Utility of initial procalcitonin values to predict urinary tract infection

    loading  Checking for direct PDF access through Ovid

Abstract

Background:

Urinary tract infections (UTIs) are one of the most common reasons women seek treatment in the emergency department (ED). The biomarker procalcitonin (PCT) has gained popularity over the last decade to improve the diagnosis of bacterial infections and reduce unnecessary exposure to antibiotics. PCT has been extensively studied in patients with pneumonia and sepsis and may have additional role in UTI.

Methods:

A retrospective study of patients who presented to the ED in which a urinalysis test and a PCT level was obtained within the first 24 h of presentation. Signs and symptoms of UTI and urine cultures were reviewed to determine a positive diagnosis of UTI. The area under the receiver operating curve was used to calculate the test characteristics of PCT. Different breakpoints were analyzed to determine which PCT level corresponded to the highest sensitivity and specificity.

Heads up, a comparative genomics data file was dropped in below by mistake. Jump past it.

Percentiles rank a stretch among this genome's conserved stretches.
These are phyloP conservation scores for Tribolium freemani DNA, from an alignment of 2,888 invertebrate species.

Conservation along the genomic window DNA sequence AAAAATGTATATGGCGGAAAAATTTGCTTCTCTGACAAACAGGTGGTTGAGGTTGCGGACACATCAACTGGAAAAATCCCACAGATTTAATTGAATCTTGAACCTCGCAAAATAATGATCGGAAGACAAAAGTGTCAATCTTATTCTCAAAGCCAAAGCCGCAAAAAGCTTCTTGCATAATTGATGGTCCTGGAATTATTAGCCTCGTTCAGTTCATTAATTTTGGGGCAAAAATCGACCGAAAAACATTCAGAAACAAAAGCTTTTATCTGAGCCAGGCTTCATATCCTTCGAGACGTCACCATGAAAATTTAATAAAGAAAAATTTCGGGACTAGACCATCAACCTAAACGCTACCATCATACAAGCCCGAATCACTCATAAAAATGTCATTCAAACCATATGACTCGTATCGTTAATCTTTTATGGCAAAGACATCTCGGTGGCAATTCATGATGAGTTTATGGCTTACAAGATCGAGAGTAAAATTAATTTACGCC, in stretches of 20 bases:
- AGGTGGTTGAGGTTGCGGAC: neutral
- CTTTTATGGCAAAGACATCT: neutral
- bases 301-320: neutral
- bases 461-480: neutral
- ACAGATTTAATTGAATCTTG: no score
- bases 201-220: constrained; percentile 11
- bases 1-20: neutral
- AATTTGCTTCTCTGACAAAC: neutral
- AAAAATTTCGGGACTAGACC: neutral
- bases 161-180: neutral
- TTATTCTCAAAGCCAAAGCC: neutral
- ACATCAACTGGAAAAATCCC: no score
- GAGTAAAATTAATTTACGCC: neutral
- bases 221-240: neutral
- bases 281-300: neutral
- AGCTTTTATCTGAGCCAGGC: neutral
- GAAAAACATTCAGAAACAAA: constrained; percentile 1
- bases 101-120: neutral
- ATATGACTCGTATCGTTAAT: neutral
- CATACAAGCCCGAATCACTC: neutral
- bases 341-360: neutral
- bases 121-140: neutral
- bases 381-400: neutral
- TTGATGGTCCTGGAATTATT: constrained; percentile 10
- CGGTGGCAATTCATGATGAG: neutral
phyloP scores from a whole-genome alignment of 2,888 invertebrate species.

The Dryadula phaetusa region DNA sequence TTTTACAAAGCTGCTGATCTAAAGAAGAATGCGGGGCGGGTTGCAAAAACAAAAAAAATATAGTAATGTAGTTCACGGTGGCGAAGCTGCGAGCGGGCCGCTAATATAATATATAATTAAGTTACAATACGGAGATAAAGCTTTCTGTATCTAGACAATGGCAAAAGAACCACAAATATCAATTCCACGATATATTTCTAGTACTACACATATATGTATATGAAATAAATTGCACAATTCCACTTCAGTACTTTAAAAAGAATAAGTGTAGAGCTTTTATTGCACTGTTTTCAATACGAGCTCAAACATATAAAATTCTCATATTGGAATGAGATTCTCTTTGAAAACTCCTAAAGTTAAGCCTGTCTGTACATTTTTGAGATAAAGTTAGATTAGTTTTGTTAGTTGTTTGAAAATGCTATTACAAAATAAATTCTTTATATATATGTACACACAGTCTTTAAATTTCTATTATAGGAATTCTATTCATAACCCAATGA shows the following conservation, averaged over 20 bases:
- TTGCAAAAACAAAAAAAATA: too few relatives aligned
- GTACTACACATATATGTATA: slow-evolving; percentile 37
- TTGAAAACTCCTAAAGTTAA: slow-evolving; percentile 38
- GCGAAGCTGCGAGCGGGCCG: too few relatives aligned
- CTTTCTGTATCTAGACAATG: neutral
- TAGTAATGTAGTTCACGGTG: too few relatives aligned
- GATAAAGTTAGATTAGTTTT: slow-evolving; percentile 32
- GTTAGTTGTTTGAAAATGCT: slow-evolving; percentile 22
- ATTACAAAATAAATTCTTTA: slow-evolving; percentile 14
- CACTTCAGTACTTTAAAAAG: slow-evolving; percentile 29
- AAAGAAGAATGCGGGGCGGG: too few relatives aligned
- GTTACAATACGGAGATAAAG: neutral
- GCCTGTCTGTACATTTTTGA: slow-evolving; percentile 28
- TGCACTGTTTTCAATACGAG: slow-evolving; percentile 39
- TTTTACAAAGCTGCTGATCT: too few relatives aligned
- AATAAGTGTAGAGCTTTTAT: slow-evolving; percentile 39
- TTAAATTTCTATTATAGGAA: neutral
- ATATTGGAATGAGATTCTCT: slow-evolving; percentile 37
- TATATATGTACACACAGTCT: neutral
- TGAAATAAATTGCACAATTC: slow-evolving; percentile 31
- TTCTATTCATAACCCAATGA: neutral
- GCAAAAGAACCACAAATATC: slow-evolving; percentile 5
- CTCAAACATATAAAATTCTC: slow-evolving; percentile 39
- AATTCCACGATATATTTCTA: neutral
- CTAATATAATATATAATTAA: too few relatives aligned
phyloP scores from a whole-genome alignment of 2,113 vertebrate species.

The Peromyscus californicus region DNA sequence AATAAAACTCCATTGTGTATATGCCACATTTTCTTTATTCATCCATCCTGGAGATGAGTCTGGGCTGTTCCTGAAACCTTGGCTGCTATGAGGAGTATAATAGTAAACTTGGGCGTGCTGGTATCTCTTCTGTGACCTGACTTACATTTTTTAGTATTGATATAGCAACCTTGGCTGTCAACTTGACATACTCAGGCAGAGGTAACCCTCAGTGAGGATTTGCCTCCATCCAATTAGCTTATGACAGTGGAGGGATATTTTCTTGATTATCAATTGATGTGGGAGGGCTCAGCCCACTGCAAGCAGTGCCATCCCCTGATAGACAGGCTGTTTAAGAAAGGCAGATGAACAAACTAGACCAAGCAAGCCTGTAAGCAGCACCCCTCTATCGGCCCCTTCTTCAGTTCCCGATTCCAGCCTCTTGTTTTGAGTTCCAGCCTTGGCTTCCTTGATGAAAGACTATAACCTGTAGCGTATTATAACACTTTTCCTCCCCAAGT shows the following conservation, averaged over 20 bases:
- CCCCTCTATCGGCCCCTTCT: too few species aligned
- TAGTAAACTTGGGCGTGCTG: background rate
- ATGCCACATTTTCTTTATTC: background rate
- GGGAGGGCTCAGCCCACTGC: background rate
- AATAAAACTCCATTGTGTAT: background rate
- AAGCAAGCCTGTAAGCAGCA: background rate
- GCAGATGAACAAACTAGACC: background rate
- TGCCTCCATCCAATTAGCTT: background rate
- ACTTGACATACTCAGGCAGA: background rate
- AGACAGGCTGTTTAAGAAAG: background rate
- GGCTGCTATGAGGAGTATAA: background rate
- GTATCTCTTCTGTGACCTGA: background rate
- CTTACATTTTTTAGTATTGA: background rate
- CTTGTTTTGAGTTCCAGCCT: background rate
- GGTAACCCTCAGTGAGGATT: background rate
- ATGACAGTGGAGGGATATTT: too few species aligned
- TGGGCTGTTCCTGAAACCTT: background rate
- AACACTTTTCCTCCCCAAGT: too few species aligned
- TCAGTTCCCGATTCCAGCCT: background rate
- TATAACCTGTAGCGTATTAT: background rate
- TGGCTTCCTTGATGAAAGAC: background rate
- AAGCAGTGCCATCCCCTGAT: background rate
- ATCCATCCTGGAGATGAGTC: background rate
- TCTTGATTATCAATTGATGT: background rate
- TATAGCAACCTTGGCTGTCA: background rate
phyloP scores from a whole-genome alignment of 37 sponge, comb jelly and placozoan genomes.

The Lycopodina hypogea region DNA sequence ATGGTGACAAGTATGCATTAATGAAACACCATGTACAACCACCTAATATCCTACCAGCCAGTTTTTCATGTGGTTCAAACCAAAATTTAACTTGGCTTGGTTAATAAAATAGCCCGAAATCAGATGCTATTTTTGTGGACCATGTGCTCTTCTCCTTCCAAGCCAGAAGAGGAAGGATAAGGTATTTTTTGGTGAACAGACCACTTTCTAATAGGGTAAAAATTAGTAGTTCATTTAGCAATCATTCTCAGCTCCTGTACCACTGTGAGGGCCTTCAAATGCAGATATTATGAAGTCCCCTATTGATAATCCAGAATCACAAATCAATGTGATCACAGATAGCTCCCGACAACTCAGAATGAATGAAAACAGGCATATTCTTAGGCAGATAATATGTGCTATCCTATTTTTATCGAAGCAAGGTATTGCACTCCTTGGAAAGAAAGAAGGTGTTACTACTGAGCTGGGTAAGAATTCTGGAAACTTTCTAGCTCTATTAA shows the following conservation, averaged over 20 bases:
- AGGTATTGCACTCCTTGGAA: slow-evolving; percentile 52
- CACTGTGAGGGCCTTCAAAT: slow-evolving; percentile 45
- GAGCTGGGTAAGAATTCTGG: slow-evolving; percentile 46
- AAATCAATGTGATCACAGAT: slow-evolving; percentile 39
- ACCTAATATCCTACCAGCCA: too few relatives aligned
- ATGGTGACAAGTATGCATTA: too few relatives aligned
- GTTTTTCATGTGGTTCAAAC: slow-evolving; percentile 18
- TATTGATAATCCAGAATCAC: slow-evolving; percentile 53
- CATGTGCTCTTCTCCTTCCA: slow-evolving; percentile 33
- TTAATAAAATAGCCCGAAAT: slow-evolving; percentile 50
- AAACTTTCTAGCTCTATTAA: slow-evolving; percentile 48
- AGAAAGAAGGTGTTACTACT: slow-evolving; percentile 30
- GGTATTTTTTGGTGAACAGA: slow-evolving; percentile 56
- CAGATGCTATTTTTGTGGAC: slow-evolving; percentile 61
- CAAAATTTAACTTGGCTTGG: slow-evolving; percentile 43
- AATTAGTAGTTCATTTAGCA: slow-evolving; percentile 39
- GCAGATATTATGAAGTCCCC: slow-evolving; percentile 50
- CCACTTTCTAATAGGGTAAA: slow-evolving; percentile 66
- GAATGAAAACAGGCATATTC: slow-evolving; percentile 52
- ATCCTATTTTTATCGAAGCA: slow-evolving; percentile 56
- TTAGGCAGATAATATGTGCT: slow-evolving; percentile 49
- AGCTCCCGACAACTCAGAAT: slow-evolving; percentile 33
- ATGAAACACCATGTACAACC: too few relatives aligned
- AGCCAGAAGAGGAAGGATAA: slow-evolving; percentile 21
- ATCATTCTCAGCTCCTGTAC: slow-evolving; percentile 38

Results:

293 patients were included in this single center, retrospective study. The AUC of PCT to predict UTI was 0.717; 95% CI: 0.643–0.791 (p < 0.001). A PCT threshold of 0.25 ng/ml corresponded to the best combination of sensitivity (67%) and specificity (63%), with a positive predictive value and negative predictive value of 26% and 91%, respectively.

Conclusions:

A PCT threshold <0.25 ng/ml was a strong predictor of the absence of UTI. The high negative predictive value of PCT may be useful as an adjunct to urinalysis results to rule out UTI and facilitate noninitiation or earlier discontinuation of empiric antibiotics.

Related Topics

    loading  Loading Related Articles